Melody was at my cabin door at 7 am just like the morning before. We enjoyed another great breakfast with her parents and their guests at the trout fishing lodge. When I told her I’d better get back to Spearfish City Campground before the renegades sent out search parties, she asked to go with me. I looked over at her dad. He approved with a shrug and a nod, just like the day before.
The ride to Spearfish was gorgeous, with a bright sun glistening off every pond, lake, and creek. My BMW R90S was purring like a kitten and everything seemed right with the world. The sign at the outskirts of the city appeared all too soon.
The streets were still relatively quiet, as was the campground, but there was something missing from my campsite. There were no renegades. There was an old guy sitting at one of the two picnic tables on my site. He was making some coffee on a backpacking stove. Nearby was his tent and a well-used Gold Wing.
“You must be Montana,” he said; “Candy asked me to tell you that your group left yesterday. She wanted me to give you this.” He held out a piece of paper.
We got off my bike and walked to the picnic table.
“You want some coffee?” he asked. “Sure do,” Melody responded. We sat down and read Candy’s note.
“Dear Montana, Mr. Thurston asked if he could park in your site, and as we were packing up anyway, we said OK. He’s a very nice man so I hope you don’t mind. We had to leave for Des Moines to attend Red’s funeral. He has an aunt there. We’ll only be there for a day, then we’re heading home to Minneapolis. Chip wants you to come visit and stay at his house. Please say yes?”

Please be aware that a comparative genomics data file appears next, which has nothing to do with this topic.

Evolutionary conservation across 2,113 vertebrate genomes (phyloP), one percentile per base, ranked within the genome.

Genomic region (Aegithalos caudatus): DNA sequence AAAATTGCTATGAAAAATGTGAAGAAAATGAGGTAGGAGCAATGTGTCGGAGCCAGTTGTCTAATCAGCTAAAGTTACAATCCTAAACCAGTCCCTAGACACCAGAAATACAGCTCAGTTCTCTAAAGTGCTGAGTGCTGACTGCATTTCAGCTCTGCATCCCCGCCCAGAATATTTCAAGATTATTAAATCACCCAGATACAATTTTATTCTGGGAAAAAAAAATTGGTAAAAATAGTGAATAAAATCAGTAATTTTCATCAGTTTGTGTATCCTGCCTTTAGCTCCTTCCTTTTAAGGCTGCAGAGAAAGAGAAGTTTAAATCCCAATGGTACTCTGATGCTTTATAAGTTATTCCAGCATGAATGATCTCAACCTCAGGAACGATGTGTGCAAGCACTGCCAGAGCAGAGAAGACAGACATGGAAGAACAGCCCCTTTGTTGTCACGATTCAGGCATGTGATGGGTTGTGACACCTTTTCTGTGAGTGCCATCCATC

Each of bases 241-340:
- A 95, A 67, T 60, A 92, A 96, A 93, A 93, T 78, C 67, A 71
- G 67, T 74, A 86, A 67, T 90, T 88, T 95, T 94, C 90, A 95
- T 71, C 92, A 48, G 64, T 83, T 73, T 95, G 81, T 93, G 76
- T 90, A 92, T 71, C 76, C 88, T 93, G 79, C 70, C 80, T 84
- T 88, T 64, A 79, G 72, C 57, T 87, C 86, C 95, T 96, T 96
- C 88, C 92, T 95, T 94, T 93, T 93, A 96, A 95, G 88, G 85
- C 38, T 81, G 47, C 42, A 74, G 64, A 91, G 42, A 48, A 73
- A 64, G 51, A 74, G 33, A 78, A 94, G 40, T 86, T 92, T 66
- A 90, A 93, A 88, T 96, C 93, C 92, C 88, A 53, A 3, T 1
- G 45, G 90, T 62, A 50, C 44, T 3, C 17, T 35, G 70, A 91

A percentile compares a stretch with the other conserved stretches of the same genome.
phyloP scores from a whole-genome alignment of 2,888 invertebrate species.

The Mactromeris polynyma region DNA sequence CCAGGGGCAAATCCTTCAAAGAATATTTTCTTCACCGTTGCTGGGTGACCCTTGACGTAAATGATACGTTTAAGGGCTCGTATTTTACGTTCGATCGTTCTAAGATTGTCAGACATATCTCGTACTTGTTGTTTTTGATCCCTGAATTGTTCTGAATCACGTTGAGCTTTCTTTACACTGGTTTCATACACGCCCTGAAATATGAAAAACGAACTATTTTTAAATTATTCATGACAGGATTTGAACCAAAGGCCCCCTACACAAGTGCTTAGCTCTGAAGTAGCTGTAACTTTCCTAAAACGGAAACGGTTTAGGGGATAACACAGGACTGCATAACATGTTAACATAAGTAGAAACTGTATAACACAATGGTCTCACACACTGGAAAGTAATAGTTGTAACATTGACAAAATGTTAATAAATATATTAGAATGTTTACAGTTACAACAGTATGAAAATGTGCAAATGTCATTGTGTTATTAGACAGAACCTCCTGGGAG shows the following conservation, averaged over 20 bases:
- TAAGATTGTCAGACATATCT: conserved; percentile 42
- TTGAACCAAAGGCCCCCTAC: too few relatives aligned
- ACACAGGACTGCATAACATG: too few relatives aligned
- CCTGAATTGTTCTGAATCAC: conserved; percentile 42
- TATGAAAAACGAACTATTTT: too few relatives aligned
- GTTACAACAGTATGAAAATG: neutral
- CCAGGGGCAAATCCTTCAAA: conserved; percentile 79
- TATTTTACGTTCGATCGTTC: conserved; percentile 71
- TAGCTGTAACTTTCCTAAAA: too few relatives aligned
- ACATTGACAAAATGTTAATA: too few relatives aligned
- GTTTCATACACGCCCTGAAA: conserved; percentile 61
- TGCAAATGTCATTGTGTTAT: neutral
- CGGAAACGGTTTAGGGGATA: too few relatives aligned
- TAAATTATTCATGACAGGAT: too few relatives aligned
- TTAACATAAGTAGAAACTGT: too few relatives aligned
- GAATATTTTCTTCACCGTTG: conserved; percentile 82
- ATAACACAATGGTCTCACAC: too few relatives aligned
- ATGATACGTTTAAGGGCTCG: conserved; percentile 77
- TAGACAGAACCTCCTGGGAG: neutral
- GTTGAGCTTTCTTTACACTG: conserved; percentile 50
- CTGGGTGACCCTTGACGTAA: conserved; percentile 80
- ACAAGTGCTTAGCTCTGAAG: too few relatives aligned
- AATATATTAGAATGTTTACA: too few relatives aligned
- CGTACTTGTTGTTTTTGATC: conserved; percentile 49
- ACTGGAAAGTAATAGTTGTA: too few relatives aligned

Mr. Thurston handed us both a cup of coffee and proceeded to make some oatmeal. “I’ve got extra,” he offered, but we declined as we were still stuffed with the breakfast Melody’s parents had provided.
“Where are you from, Mr. Thurston?” I asked.
“Please, call me Bert. I’m originally from Seattle, where I started a commercial packaging business.”
“So how long have you been on the road?”
We must have responded with a puzzled look.
“Let me explain. A couple of years after my wife died, I was diagnosed with pancreatic cancer and given six months to live. That brought me to my knees. First my wife and now this? My son knew that I’d always wanted to ride coast to coast on a motorcycle and he convinced me that now was the time. So I put him in charge of my business, bought this Gold Wing, and took off. That was six years ago and I’ve been doing it ever since except for the winter months, which I spend at my place in Palm Springs.”
“You look pretty darn healthy for a guy with cancer,” Melody commented. “What happened to the six-month prognosis?”
“That’s what I wondered,” Bert responded, “So, last summer I went back to Seattle to see my oncologist. He thought he was seeing a ghost. I’ve never seen a doctor so bewildered. He repeated all the tests and told me I was cancer-free!”
“Maybe he got the tests wrong the first time?” Melody suggested.
“First thing he did was check his files, and he told me he got nothing wrong. He said I must have had a spontaneous remission. Apparently this is very rare, but it happens. Go figure!”
“There’s got to be more to it than that, Mr. Thurston; there’s something else at play here.” I ventured.
“I thought so too, “Bert responded, “so I spent much of last winter doing research in Palm Springs.
I learned that the most common precursor to illness is not genetics or lifestyle, it’s loneliness and alienation. But I was always too busy for that, so it had to be something else.
The second most common precursor is stress. I had lots of that. Running a factory will stress anyone out. My days were consumed with worry about deadlines, cash flow, employee morale, customer dissatisfaction, supply chains, and lawsuits. I’d wake up each morning in fear of what could go wrong.